Remove Dry Erase Marker on a Wood Chair

You know how it happens…Your two-year-old is coloring quietly and you are thinking to yourself what a great job he is doing. You look away for a second or three to do something else only to turn your attention back and find that he has switched from drawing on the large white board he is allowed to use, to destroying the nice wood chair sitting next to it. Dry erase marker wipes nicely from those slick white surfaces, but if it gets anywhere else, it can be a real pain to remove. It becomes even more difficult when it is on a surface like wood because you are left questioning the correct method and cleaner to use. Do you use the cleaner that you know will work on the marker only to damage the finish? Or do you use something safe for the chair only to have the stain sit there and laugh at you? This can be a tough decision to make, and most people will choose the wrong thing or go through extensive effort, only to have the colorful mark remain, or only fade slightly.

Because this was a real life situation, and because the wood looked considerably better without the drawing, a quick cleaning was in order, and the following will document the process in order to help you if you are facing a similar situation. The picture to the left shows the three step process that was used to completely remove the dark color, and the fast and safe method that was used, did not pose any risk to the material. This was a natural wood chair with a standard glossy finishing coat, but a similar technique would work just as well for shelving, tables, flooring, a door, wood paneling on the wall, a dresser and more. It is even safe enough to use directly on children’s skin, and it works really well to pull tough stains like this out of clothing too. Sure it would be easier to just let them color with crayons, but what fun is that. Kids love to draw with markers, and when you no longer have to worry about cleaning it off of unauthorized surfaces it is not such a big deal anymore.

What To Use & How Much

The cleaner that was used to eliminate this mess was Quick’n Brite. It is a naturally formulated substance that is extremely effective, yet totally safe at the same time. We had a quart spray bottle with just 3 tablespoons of the cleaner and the rest water. This is just pennies worth of the cleaner, so it is also a very economical solution too. This particular job was pretty light weight, so we only needed a diluted mixture, but if your kid was a little more enthusiastic, you may have to use a second application at the same strength, or work with a bit more cleaner-heavy solution. For any really tough job, or for marks that just won’t go away, use the paste version full strength to get rid of it easily. You don’t run any higher risk when you use a more concentrated blend, but it does end up costing more due to the higher consumption. A little bit will still go a long way, so even when use at maximum strength, you are looking at maybe a nickel instead of a few cents.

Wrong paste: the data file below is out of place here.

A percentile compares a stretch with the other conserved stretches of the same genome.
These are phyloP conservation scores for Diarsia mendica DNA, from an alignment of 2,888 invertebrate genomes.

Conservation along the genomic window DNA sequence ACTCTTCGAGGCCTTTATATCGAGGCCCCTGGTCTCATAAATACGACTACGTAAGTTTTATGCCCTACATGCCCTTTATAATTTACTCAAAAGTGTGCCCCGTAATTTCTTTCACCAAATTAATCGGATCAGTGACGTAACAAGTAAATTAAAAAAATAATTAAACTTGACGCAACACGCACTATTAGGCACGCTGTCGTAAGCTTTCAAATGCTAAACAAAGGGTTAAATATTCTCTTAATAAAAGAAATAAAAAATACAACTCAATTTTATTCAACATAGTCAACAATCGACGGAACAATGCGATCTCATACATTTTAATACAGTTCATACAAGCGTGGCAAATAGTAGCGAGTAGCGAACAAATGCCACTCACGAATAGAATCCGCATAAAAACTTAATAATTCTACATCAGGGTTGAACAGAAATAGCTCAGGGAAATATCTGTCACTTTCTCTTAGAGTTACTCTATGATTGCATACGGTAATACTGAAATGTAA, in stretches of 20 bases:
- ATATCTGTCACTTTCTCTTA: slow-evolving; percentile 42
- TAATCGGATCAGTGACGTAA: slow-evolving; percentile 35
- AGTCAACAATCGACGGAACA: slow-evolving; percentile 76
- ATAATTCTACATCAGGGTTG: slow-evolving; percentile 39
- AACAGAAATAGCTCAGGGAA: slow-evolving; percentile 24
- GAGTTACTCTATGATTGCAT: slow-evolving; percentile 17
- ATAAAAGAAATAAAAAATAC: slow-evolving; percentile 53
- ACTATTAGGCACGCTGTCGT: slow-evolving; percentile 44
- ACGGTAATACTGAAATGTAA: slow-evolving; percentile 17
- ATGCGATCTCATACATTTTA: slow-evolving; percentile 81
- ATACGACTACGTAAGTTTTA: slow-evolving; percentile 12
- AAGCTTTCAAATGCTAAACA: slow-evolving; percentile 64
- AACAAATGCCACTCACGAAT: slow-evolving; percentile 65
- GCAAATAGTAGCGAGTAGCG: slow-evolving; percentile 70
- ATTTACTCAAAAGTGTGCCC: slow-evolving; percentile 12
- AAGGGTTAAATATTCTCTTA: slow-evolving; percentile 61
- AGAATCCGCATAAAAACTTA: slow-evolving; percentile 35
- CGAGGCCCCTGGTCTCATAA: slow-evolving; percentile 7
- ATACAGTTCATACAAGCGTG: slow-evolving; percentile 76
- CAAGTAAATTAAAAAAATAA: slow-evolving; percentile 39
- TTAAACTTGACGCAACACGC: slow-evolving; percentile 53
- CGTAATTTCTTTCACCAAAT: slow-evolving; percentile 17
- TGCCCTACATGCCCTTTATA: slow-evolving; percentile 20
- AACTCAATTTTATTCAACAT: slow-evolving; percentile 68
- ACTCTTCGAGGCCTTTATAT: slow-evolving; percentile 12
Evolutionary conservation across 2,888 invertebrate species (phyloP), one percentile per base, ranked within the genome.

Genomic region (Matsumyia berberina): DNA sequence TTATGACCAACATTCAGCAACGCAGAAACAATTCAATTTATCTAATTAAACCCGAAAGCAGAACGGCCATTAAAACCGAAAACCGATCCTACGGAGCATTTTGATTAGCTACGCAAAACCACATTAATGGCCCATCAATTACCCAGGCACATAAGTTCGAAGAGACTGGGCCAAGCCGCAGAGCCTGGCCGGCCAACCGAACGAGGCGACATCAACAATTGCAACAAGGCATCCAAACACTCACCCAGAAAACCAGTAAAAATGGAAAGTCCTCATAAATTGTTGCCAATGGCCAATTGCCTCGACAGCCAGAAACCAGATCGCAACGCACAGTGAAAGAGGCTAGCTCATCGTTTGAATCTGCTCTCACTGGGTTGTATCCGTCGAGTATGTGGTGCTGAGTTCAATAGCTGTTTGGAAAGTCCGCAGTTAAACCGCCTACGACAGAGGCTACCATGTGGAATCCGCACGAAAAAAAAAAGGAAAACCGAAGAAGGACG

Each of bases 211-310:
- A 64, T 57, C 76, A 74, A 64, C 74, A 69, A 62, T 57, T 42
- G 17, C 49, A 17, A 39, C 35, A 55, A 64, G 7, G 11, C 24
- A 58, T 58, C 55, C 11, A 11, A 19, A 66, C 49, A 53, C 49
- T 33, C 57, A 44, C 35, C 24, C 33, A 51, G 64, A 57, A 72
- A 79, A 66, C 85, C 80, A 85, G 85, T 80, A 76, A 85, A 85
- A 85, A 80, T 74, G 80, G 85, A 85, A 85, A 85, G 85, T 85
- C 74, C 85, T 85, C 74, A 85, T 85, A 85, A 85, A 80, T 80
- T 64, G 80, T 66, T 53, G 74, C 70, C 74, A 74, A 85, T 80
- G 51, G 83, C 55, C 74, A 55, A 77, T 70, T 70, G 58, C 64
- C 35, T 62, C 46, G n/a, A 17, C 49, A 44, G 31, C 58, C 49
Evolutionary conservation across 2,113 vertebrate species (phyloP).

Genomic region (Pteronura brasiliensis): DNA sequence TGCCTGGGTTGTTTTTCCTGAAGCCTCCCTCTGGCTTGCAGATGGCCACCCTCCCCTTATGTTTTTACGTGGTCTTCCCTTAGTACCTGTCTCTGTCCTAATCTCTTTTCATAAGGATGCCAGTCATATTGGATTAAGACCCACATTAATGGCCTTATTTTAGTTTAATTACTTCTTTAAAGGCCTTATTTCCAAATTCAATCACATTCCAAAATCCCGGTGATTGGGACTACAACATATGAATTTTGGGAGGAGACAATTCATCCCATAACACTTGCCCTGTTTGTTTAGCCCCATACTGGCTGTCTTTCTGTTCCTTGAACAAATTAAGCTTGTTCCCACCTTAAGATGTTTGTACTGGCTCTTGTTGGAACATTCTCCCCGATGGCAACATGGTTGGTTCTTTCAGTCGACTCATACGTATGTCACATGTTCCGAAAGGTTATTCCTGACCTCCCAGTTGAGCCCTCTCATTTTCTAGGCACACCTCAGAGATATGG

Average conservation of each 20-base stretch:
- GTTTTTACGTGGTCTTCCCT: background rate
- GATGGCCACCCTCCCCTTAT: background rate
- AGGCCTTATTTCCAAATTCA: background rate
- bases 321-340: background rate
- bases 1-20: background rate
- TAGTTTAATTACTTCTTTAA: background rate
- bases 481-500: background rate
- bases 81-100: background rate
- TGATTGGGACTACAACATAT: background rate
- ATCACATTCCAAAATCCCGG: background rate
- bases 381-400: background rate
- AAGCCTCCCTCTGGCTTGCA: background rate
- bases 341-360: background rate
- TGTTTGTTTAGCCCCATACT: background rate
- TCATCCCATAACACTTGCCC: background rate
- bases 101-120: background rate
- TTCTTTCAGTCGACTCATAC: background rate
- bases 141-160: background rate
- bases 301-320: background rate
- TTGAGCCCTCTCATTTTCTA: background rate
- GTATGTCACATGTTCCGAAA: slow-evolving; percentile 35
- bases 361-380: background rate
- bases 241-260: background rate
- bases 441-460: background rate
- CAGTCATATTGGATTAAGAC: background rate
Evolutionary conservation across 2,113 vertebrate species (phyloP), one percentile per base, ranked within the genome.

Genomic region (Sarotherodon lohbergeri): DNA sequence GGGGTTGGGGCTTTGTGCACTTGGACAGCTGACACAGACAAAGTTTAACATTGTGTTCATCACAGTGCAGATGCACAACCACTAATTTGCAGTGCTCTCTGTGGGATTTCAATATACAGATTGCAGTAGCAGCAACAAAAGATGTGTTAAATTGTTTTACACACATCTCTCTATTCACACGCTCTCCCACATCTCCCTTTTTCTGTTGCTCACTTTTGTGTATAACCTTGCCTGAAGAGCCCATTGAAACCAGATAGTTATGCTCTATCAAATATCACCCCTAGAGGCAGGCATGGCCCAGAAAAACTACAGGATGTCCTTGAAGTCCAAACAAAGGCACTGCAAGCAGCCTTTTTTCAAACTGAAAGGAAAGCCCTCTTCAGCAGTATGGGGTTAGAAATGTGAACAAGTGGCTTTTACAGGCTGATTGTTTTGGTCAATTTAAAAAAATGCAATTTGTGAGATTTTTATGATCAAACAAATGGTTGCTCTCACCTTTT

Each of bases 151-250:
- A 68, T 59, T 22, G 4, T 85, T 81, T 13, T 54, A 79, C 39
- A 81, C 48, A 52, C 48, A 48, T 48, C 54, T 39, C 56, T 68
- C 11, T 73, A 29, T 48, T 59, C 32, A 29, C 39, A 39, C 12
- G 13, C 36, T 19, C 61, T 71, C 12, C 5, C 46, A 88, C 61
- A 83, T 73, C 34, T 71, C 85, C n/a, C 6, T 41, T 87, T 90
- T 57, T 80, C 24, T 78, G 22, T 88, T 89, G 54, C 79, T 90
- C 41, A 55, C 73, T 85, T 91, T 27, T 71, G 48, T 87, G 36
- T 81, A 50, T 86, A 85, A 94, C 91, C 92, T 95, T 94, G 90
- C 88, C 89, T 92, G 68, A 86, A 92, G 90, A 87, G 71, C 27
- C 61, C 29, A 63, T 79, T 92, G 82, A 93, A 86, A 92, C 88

How To Use It:

Working with Quick n Brite is nice because you are basically guaranteed results, and you never really have to worry about making a bigger mess, or ruining the object you are trying to improve. You can’t really help doing a good job as long as you are using the right technique, but you do use it a bit differently than traditional options, so follow the steps below for quick and easy success.

  1. To get started, you will want to determine the strength necessary for the job. Anything that looks similar to the picture, go for a heavy solution, but if it looks a lot worse, just use the liquid or paste in full strength formulation.
  2. To apply the cleaner, simply spray your heavy, all purpose spray onto the chair, or if you are using full strength, get a damp towel, add some to it, and then apply to the stain using your towel.
  3. Make sure to cover the whole area, and once you do, sort of work it in a little. You don’t really need to scrub, but you do want the cleaner to penetrate a bit, and cover completely.
  4. Once application is complete, let it sit for a few minutes. For light marks, as little as 30 seconds would work, and for heavy ones, you may want to let it sit for 10 or 15 minutes. When in is allowed to sit, it will break apart the marker stain and lift it up, so that you can easily remove it without scrubbing.
  5. After it sits, take a clean paper towel or terry cloth towel and wipe the area clean. If it is a darker color, or slightly more force was used to put it there, you may need a second application to completely remove it.

Quick’n Brite is an enzyme cleaner, so once you spray it on, it begins to break apart the marker and lift it off the surface. This makes scrubbing unnecessary, and allows you to easily remove the stain. It would work the same on any other hard surfaces like doors, walls, dressers, tables and more. If the dry erase marker was on carpet, it will take slightly more effort, but it is still totally doable. You will need more cleaner, and it will need to be worked into the carpet fibers a bit using your hand or a brush or something, but with slightly increased effort, you can certainly get the job done. Let it sit there slightly longer for a more simple elimination process. When working to remove a marker spot from fibrous material instead of a hard stuff, the paste version, full strength, may give better results if the all purpose spray is not achieving desired outcome. The paste can be used on any surface where the staining is more severe or being stubborn.

PLEASE NOTE: This MAY NOT work for permanent inks or dyes like those found in thick black magic markers. It WILL FOR SURE work on dry erase marker, ball point pen ink, finger paints, colored pencil, crayons, water colors, acrylics, pastels and more though.

Quick’n Brite

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